Hundreds of racers over the years have traveled back roads heading to long gone racing venues.
I had a nice back road experience a few summers ago.
My wife and I, along with our two grandsons, drove over from Charlotte to Wilson in eastern North Carolina for a couple of days to visit her remaining family in her birthplace and the birthplace of each of my grandsons’ mothers. After enduring the traffic of Interstate 85 & Interstate 40 and thinking of pleasant back road memories, I hatched a plan that I would reveal to my wife and grand kids only when it was time to depart Wilson and return to Charlotte.
So, after two days of eating all the eastern North Carolina style barbecue I could devour at the world famous Parker’s BBQ on U.S. 301 across from the fabled and now gone Wilson County Speedway, I was ready to reveal my “plan” to my wife for our return route to Charlotte.
My “plan” was to return to Charlotte on the back roads, not the interstates.
Before heading west back to Charlotte, I first drove south on I-95, a drive I hadn’t made since heading from Wilson to Darlington and Daytona in the 70s. That road was bumper to bumper on Friday morning of July 4th week, but we wouldn’t be on it long. As we passed Smithfield, home of the late actress Ava Gardner, I pointed out the old Sylvania television factory, one of the last in the United States to manufacture TV sets.
I also pointed out the former location of the huge billboard that stood beside that stretch of I-95 in the 1960s & 1970s erected by the United Klans of America. It used to picture a hooded Klansman on a reared and also hooded steed with the tag line in huge letters reading, “You Are in the Heart of Klan Kountry.” That did not interest my grandsons enough for them to put down their portable video games for a look. I am glad they didn’t live in a time when we persecuted our neighbors because of the color of their skin.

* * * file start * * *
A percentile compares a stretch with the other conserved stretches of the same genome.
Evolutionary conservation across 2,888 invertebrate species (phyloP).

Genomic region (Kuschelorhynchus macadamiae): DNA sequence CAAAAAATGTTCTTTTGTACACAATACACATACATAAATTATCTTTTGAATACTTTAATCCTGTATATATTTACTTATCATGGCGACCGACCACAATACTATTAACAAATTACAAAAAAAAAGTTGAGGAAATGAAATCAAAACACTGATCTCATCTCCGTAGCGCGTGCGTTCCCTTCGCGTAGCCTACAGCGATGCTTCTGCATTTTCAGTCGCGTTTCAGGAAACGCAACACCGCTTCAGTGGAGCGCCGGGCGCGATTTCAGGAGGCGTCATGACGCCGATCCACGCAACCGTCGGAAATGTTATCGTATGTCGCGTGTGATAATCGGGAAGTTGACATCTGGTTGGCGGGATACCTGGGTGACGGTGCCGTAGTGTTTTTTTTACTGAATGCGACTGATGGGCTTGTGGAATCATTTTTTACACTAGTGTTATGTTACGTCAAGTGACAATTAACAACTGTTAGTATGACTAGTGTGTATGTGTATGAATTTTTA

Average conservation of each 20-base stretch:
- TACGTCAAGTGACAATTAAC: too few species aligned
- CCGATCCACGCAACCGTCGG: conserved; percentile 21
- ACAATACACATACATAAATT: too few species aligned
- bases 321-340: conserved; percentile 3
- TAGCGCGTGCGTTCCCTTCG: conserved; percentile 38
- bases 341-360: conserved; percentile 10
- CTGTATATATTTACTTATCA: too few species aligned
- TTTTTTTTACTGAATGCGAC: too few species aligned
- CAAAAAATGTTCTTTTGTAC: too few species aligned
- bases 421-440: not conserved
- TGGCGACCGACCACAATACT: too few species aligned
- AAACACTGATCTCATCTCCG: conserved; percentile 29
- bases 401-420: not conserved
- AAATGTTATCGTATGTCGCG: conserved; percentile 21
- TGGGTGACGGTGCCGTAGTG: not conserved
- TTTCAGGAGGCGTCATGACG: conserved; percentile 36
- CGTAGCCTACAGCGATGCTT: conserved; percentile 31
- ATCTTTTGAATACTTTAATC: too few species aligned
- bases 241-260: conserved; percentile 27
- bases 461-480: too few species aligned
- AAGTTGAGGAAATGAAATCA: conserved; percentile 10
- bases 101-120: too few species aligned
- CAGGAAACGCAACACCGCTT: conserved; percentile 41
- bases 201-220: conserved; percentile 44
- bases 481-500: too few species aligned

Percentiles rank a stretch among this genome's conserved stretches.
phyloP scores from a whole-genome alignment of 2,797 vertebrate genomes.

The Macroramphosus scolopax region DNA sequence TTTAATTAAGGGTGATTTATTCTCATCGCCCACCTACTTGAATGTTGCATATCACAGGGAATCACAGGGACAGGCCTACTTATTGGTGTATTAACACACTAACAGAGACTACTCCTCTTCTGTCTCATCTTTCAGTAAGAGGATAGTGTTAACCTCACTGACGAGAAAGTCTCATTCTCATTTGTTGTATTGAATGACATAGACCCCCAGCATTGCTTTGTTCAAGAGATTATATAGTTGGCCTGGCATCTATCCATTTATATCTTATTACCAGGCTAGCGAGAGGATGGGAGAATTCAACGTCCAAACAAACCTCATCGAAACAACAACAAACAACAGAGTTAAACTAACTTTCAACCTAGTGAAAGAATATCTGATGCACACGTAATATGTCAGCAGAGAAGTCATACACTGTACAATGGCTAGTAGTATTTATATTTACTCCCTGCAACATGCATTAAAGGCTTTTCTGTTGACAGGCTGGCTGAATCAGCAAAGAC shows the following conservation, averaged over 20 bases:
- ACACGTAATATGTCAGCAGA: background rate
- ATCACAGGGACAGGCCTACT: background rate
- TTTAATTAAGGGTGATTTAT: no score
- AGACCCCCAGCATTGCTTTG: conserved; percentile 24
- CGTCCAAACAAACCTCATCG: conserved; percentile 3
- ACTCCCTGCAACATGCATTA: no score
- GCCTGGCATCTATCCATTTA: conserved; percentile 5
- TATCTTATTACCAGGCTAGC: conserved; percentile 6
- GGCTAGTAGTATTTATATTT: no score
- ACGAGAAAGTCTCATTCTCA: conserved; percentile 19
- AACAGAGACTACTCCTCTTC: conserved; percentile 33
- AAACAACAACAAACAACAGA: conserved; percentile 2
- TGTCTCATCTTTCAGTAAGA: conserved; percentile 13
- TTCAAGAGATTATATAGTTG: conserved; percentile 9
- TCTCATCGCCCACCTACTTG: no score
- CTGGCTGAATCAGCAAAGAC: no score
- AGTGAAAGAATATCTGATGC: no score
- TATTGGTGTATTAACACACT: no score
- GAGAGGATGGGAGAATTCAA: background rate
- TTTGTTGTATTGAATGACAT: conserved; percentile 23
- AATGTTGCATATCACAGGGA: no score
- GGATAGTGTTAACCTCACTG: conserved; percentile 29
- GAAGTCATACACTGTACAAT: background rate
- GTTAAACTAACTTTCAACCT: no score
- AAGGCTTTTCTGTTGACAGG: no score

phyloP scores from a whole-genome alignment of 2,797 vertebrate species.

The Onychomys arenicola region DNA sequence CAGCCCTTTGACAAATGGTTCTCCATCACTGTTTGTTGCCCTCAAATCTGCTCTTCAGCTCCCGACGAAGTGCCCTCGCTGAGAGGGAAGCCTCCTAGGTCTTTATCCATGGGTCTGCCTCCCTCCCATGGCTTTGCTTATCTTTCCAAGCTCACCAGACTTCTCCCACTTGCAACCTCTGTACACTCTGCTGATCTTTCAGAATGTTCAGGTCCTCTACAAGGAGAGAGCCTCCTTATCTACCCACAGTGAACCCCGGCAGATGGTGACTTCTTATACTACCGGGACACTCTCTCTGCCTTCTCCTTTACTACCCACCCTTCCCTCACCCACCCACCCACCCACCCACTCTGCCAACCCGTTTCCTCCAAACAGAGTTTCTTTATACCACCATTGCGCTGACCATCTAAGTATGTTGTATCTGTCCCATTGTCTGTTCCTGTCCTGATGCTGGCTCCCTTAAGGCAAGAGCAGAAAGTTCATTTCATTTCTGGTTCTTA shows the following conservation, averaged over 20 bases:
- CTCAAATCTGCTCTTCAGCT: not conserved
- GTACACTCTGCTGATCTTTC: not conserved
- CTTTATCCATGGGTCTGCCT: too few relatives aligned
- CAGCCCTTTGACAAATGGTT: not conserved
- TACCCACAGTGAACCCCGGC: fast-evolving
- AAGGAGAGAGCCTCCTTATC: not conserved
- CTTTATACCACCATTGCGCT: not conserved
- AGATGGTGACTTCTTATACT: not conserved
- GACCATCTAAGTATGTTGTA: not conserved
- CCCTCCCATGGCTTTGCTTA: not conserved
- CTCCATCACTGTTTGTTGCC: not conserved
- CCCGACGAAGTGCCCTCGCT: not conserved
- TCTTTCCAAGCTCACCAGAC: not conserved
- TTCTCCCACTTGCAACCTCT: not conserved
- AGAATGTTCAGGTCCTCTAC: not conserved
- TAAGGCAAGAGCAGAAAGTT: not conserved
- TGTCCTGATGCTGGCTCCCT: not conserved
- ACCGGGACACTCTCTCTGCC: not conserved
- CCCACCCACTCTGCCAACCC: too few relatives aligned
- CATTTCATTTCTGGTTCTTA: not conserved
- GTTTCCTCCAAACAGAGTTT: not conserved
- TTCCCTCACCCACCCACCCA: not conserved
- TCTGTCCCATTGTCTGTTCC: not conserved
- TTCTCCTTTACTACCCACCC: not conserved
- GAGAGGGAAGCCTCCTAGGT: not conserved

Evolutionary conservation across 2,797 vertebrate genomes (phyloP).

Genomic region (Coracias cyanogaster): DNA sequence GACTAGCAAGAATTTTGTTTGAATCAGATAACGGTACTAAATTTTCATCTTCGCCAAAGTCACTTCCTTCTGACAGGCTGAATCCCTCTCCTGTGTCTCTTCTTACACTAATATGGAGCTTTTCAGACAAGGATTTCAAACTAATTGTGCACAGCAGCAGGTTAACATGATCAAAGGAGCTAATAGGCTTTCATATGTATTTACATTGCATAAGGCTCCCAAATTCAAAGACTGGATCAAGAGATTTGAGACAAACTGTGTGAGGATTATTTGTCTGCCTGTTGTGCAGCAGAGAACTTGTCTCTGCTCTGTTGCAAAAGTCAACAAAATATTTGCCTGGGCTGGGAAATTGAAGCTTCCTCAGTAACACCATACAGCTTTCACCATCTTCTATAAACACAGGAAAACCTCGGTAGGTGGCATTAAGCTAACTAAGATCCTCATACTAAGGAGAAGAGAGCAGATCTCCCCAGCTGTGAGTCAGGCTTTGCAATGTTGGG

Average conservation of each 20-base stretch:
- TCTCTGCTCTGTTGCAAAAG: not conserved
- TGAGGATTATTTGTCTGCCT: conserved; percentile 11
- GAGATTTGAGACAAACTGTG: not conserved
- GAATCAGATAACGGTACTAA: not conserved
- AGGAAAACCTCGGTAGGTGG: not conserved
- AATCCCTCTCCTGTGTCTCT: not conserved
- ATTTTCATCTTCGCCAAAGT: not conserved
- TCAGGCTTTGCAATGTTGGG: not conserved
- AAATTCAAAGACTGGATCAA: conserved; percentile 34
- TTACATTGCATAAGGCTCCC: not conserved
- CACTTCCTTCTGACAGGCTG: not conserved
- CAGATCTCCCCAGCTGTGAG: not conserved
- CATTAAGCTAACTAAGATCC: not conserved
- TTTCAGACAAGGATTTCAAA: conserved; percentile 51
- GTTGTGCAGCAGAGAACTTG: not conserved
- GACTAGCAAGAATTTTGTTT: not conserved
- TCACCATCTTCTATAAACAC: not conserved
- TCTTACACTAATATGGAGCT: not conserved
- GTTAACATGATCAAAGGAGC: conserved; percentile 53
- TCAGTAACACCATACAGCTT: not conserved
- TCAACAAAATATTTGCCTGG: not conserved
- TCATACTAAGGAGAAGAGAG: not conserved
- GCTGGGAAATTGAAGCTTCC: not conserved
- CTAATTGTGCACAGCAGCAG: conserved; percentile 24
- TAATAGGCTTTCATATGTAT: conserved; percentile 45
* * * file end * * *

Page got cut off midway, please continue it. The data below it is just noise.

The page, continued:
I turned off I-95 at Dunn, NC onto U.S. 421 and passed by the Dunn-Benson Ford dealership that had been run by Carlton Lamm, onetime proprietor of the Barbecue Barn Restaurant in Wilson, NC and owner of Late Model Sportsman cars that won the Southern 200 at Wilson in the 70s. “Winding Wayne” Andrews was one of Carlton Lamm’s drivers back then. Carlton today is in several Halls of Fame for Dirt Track Racing.
My back roads journey took me from Dunn past Buie’s Creek, NC, home to the “Fighting Camels” of Campbell University and on to Lillington where several roads converged. It was at Lillington that the true back roads journey on 2-lane roads would begin.
At Lillington, we got on 2-lane NC Highway #27 for an east/west journey through Pineview, Johnsonville, Cameron, Carthage, Biscoe, Troy, Albemarle, Red Cross, Locust and Midland before reaching the outskirts of Charlotte and continuing south on the I-485 beltway to our southeast Charlotte home in the Ballantyne area.